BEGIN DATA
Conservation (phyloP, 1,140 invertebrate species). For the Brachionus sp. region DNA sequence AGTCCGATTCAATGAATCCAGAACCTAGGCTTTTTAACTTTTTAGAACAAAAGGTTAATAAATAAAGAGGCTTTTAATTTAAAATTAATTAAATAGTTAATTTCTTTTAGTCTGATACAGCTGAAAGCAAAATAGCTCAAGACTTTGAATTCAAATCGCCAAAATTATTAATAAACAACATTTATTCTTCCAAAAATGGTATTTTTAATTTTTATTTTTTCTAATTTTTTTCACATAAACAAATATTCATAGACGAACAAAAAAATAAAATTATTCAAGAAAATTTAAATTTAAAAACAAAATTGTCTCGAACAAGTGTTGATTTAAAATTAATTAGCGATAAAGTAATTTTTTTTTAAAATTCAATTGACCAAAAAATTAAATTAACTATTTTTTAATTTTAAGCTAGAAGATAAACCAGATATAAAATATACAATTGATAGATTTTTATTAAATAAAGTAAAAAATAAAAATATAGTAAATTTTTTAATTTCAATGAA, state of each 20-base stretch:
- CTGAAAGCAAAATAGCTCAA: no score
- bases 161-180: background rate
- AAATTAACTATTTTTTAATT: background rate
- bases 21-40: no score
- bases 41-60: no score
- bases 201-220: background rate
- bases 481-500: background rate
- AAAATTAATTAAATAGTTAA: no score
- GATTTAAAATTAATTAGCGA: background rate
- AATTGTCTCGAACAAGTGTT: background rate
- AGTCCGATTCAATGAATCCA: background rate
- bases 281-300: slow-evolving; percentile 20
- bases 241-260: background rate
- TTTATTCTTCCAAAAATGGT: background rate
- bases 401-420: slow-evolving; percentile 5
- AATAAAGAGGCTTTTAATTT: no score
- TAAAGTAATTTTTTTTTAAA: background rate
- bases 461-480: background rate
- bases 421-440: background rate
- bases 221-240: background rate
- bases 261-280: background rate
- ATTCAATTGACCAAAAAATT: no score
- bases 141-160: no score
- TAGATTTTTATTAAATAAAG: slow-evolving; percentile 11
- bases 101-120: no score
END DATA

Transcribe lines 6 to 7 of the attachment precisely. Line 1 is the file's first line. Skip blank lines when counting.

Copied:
- bases 41-60: no score
- bases 201-220: background rate